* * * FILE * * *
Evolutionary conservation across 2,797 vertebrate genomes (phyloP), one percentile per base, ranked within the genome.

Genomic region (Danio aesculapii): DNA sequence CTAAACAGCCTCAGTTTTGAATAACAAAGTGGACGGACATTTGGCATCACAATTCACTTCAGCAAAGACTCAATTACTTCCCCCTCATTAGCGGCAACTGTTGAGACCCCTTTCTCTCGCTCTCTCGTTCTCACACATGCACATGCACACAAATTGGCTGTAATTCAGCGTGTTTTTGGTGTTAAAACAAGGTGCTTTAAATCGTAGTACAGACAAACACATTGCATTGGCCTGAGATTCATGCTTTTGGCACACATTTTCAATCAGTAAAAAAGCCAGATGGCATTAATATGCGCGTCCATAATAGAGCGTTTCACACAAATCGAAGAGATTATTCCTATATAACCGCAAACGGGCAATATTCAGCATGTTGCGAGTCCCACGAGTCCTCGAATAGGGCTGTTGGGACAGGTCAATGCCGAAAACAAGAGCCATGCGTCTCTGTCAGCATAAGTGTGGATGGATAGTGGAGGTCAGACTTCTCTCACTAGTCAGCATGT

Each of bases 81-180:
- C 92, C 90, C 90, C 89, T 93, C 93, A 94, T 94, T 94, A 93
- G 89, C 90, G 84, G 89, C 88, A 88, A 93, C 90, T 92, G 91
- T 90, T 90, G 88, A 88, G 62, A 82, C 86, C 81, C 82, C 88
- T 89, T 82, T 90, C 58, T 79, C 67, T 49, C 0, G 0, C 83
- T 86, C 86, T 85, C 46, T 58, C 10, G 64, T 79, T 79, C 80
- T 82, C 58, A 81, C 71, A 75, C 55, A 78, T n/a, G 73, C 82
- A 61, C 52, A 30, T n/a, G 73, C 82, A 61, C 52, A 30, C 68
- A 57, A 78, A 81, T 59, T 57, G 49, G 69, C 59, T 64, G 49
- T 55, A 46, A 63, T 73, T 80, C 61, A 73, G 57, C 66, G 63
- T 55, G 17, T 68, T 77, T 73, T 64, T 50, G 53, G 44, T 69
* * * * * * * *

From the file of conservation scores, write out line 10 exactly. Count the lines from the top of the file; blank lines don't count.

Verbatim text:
- A 61, C 52, A 30, T n/a, G 73, C 82, A 61, C 52, A 30, C 68